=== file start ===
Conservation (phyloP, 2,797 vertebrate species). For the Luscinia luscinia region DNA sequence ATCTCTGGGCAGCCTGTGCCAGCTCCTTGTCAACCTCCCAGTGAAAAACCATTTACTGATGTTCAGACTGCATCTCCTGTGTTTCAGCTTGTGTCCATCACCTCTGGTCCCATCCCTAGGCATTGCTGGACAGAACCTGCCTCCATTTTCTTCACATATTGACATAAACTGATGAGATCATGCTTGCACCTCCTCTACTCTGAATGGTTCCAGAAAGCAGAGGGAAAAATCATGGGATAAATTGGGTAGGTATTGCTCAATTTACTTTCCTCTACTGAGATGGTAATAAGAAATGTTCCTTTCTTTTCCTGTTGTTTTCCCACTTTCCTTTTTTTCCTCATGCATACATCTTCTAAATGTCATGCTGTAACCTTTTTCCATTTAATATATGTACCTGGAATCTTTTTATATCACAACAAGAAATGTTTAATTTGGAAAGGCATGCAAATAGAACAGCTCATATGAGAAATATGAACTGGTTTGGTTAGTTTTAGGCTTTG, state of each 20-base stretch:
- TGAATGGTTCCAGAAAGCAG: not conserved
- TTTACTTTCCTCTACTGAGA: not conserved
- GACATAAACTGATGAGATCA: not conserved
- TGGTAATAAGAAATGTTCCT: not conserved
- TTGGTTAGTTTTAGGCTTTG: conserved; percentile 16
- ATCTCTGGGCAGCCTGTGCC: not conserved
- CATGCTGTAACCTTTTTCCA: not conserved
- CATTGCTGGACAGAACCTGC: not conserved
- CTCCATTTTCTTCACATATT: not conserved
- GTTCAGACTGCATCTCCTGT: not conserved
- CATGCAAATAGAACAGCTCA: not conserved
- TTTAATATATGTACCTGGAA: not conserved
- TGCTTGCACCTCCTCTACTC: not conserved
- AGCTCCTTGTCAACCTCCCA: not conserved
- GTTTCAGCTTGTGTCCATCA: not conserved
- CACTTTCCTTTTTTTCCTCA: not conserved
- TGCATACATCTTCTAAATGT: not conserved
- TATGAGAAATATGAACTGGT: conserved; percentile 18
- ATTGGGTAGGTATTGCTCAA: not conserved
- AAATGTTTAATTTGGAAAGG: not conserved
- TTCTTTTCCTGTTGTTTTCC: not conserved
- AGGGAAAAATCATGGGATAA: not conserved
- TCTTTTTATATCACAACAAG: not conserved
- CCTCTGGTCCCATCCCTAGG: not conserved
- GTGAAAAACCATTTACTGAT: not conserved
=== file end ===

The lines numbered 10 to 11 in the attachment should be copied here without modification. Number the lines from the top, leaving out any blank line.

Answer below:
- CTCCATTTTCTTCACATATT: not conserved
- GTTCAGACTGCATCTCCTGT: not conserved